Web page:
An idiosyncratic system that exhibits a discernible anatomy of simple parts that interact with one another in a predictable fashion has the opportunity to be much more robust and almost as quickly understood as a metaphor that occludes the implementation.

USPTO #3005282
The triumph of LEGO is its consistent shape, aspect ratio and tension between connected parts. Elements, for the most part, fit together top to bottom and at 90-degree angles. LEGO is therefore an excellent example of well-considered constraints and affordances.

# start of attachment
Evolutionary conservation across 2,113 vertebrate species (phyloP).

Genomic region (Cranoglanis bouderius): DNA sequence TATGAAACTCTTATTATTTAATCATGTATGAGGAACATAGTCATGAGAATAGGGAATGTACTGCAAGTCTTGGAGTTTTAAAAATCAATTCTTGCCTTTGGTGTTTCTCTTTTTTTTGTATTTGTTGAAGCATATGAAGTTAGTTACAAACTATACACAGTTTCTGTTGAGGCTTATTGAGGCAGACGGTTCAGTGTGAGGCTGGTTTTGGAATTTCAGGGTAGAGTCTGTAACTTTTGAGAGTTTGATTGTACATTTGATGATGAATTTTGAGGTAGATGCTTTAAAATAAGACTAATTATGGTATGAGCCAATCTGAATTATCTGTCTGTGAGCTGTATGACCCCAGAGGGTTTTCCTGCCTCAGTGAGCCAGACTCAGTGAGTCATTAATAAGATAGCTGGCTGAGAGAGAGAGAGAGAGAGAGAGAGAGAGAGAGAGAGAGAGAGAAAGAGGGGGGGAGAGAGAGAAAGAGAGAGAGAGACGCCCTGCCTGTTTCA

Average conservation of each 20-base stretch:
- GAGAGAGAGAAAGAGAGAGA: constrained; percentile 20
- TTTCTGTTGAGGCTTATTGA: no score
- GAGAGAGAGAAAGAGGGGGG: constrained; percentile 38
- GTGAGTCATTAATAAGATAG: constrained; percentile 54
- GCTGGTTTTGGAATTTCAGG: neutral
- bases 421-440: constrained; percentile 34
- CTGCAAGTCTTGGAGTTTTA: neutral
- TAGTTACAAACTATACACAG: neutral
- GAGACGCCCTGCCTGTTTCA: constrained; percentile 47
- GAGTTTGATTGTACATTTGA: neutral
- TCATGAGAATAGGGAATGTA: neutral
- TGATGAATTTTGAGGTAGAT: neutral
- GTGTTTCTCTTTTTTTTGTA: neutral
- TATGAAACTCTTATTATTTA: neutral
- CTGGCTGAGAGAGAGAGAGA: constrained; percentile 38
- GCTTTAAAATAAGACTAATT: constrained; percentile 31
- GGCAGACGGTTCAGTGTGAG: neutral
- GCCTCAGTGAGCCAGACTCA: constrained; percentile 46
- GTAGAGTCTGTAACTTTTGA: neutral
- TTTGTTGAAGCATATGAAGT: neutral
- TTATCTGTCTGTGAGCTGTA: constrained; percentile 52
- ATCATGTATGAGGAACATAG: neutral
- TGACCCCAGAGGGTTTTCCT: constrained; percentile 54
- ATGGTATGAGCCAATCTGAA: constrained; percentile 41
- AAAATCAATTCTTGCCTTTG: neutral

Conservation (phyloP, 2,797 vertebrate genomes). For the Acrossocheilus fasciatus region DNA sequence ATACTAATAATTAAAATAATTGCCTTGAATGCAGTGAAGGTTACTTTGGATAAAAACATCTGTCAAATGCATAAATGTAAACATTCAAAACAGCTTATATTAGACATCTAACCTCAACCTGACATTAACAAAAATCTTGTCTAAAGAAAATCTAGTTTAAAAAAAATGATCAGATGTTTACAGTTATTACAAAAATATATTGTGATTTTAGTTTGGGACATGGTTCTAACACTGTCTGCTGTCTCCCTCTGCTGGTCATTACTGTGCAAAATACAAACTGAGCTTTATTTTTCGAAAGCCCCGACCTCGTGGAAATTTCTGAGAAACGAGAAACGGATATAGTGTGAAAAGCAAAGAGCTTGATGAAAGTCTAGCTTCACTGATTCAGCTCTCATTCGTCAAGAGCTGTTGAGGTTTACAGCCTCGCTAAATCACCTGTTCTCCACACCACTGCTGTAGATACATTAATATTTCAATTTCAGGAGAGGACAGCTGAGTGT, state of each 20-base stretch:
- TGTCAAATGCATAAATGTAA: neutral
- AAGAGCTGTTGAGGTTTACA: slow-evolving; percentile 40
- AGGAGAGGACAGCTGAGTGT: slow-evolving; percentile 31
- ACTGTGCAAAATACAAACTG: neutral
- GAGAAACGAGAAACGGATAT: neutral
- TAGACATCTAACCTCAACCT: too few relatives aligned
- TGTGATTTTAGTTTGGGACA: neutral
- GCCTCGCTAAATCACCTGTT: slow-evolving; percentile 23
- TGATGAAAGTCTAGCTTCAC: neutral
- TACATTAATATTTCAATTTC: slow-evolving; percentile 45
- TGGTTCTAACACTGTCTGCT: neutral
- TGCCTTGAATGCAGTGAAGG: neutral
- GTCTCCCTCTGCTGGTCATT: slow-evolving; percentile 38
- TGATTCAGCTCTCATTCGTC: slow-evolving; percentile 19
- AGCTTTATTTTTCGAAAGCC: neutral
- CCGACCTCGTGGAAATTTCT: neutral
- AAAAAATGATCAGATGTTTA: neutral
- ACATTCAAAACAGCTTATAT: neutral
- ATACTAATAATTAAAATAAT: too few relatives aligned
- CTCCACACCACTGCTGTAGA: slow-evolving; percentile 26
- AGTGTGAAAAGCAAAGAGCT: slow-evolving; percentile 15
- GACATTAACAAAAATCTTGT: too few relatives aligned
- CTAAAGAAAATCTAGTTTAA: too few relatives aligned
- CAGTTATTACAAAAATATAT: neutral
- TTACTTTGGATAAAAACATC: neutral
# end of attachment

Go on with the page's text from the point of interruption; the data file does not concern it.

In other words: upon encountering a heretofore-unseen object, you are inevitably going to have to learn something. Which sounds like more effort — an object that starts off completely alien but with experience is found to work quite consistently, or an object that starts off familiar but is found over time to belie both the thing it is pretending to be, and the thing that it actually is?